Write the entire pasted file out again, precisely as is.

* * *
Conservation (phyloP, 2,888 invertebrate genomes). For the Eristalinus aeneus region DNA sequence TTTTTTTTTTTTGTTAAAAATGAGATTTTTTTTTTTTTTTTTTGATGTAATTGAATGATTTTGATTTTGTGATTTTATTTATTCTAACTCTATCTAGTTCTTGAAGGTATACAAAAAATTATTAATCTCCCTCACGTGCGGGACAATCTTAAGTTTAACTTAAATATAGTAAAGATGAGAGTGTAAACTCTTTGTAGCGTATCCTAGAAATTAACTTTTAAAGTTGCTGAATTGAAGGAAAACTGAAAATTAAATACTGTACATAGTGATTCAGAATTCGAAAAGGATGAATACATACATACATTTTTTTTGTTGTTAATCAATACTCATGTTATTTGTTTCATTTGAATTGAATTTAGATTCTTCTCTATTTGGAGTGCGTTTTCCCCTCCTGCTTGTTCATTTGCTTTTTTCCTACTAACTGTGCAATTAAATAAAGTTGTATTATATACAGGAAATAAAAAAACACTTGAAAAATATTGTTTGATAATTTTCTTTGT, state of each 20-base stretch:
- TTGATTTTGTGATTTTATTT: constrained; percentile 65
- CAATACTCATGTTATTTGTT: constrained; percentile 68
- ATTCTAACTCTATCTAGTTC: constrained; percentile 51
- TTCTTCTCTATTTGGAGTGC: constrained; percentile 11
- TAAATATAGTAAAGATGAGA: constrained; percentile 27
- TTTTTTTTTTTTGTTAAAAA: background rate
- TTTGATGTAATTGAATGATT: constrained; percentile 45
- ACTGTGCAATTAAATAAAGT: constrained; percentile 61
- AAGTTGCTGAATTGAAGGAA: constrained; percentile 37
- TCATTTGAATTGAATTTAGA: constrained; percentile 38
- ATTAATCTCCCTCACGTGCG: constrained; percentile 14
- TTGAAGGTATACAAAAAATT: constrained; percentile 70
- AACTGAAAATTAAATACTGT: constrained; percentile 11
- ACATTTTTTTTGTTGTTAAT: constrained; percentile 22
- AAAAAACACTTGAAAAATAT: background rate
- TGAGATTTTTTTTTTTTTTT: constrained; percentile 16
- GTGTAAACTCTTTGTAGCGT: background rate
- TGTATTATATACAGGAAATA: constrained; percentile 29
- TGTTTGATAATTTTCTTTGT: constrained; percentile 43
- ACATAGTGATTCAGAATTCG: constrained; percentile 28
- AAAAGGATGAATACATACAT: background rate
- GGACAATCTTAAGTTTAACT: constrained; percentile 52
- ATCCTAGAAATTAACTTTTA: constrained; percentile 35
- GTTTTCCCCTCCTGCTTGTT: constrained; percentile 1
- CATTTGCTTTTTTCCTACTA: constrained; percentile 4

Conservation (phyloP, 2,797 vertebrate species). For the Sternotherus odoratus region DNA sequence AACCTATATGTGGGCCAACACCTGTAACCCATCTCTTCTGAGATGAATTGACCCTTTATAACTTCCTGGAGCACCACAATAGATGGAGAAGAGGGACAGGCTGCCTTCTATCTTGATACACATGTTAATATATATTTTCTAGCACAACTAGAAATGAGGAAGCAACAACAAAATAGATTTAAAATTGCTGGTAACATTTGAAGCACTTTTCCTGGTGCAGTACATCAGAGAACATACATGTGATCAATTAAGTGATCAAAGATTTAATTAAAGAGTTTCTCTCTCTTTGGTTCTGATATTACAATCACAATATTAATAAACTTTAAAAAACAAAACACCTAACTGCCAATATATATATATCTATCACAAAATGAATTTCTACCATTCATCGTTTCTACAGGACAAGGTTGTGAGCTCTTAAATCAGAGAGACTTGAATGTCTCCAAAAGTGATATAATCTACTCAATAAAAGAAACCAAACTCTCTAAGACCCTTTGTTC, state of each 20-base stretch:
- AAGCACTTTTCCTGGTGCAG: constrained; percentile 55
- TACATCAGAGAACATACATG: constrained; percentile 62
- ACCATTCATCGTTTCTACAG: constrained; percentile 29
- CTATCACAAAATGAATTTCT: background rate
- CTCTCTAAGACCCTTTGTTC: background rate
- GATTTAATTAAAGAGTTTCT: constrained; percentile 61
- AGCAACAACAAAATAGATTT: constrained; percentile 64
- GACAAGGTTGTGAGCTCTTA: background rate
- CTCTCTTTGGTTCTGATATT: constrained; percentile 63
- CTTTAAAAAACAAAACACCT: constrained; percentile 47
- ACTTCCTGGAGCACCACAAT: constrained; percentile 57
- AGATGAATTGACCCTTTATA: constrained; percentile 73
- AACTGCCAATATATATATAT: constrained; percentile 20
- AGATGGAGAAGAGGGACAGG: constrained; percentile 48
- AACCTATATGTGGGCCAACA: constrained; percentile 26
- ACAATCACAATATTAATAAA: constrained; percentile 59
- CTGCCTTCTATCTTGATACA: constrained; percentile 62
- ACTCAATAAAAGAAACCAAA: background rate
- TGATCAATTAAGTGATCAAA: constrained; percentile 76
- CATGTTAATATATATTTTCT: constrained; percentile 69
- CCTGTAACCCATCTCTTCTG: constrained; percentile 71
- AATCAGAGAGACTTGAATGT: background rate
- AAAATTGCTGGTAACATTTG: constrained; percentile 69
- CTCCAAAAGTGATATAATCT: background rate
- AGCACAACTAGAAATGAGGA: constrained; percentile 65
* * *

Conservation (phyloP, 2,888 invertebrate genomes). For the Eristalinus aeneus region DNA sequence TTTTTTTTTTTTGTTAAAAATGAGATTTTTTTTTTTTTTTTTTGATGTAATTGAATGATTTTGATTTTGTGATTTTATTTATTCTAACTCTATCTAGTTCTTGAAGGTATACAAAAAATTATTAATCTCCCTCACGTGCGGGACAATCTTAAGTTTAACTTAAATATAGTAAAGATGAGAGTGTAAACTCTTTGTAGCGTATCCTAGAAATTAACTTTTAAAGTTGCTGAATTGAAGGAAAACTGAAAATTAAATACTGTACATAGTGATTCAGAATTCGAAAAGGATGAATACATACATACATTTTTTTTGTTGTTAATCAATACTCATGTTATTTGTTTCATTTGAATTGAATTTAGATTCTTCTCTATTTGGAGTGCGTTTTCCCCTCCTGCTTGTTCATTTGCTTTTTTCCTACTAACTGTGCAATTAAATAAAGTTGTATTATATACAGGAAATAAAAAAACACTTGAAAAATATTGTTTGATAATTTTCTTTGT, state of each 20-base stretch:
- TTGATTTTGTGATTTTATTT: constrained; percentile 65
- CAATACTCATGTTATTTGTT: constrained; percentile 68
- ATTCTAACTCTATCTAGTTC: constrained; percentile 51
- TTCTTCTCTATTTGGAGTGC: constrained; percentile 11
- TAAATATAGTAAAGATGAGA: constrained; percentile 27
- TTTTTTTTTTTTGTTAAAAA: background rate
- TTTGATGTAATTGAATGATT: constrained; percentile 45
- ACTGTGCAATTAAATAAAGT: constrained; percentile 61
- AAGTTGCTGAATTGAAGGAA: constrained; percentile 37
- TCATTTGAATTGAATTTAGA: constrained; percentile 38
- ATTAATCTCCCTCACGTGCG: constrained; percentile 14
- TTGAAGGTATACAAAAAATT: constrained; percentile 70
- AACTGAAAATTAAATACTGT: constrained; percentile 11
- ACATTTTTTTTGTTGTTAAT: constrained; percentile 22
- AAAAAACACTTGAAAAATAT: background rate
- TGAGATTTTTTTTTTTTTTT: constrained; percentile 16
- GTGTAAACTCTTTGTAGCGT: background rate
- TGTATTATATACAGGAAATA: constrained; percentile 29
- TGTTTGATAATTTTCTTTGT: constrained; percentile 43
- ACATAGTGATTCAGAATTCG: constrained; percentile 28
- AAAAGGATGAATACATACAT: background rate
- GGACAATCTTAAGTTTAACT: constrained; percentile 52
- ATCCTAGAAATTAACTTTTA: constrained; percentile 35
- GTTTTCCCCTCCTGCTTGTT: constrained; percentile 1
- CATTTGCTTTTTTCCTACTA: constrained; percentile 4

Conservation (phyloP, 2,797 vertebrate species). For the Sternotherus odoratus region DNA sequence AACCTATATGTGGGCCAACACCTGTAACCCATCTCTTCTGAGATGAATTGACCCTTTATAACTTCCTGGAGCACCACAATAGATGGAGAAGAGGGACAGGCTGCCTTCTATCTTGATACACATGTTAATATATATTTTCTAGCACAACTAGAAATGAGGAAGCAACAACAAAATAGATTTAAAATTGCTGGTAACATTTGAAGCACTTTTCCTGGTGCAGTACATCAGAGAACATACATGTGATCAATTAAGTGATCAAAGATTTAATTAAAGAGTTTCTCTCTCTTTGGTTCTGATATTACAATCACAATATTAATAAACTTTAAAAAACAAAACACCTAACTGCCAATATATATATATCTATCACAAAATGAATTTCTACCATTCATCGTTTCTACAGGACAAGGTTGTGAGCTCTTAAATCAGAGAGACTTGAATGTCTCCAAAAGTGATATAATCTACTCAATAAAAGAAACCAAACTCTCTAAGACCCTTTGTTC, state of each 20-base stretch:
- AAGCACTTTTCCTGGTGCAG: constrained; percentile 55
- TACATCAGAGAACATACATG: constrained; percentile 62
- ACCATTCATCGTTTCTACAG: constrained; percentile 29
- CTATCACAAAATGAATTTCT: background rate
- CTCTCTAAGACCCTTTGTTC: background rate
- GATTTAATTAAAGAGTTTCT: constrained; percentile 61
- AGCAACAACAAAATAGATTT: constrained; percentile 64
- GACAAGGTTGTGAGCTCTTA: background rate
- CTCTCTTTGGTTCTGATATT: constrained; percentile 63
- CTTTAAAAAACAAAACACCT: constrained; percentile 47
- ACTTCCTGGAGCACCACAAT: constrained; percentile 57
- AGATGAATTGACCCTTTATA: constrained; percentile 73
- AACTGCCAATATATATATAT: constrained; percentile 20
- AGATGGAGAAGAGGGACAGG: constrained; percentile 48
- AACCTATATGTGGGCCAACA: constrained; percentile 26
- ACAATCACAATATTAATAAA: constrained; percentile 59
- CTGCCTTCTATCTTGATACA: constrained; percentile 62
- ACTCAATAAAAGAAACCAAA: background rate
- TGATCAATTAAGTGATCAAA: constrained; percentile 76
- CATGTTAATATATATTTTCT: constrained; percentile 69
- CCTGTAACCCATCTCTTCTG: constrained; percentile 71
- AATCAGAGAGACTTGAATGT: background rate
- AAAATTGCTGGTAACATTTG: constrained; percentile 69
- CTCCAAAAGTGATATAATCT: background rate
- AGCACAACTAGAAATGAGGA: constrained; percentile 65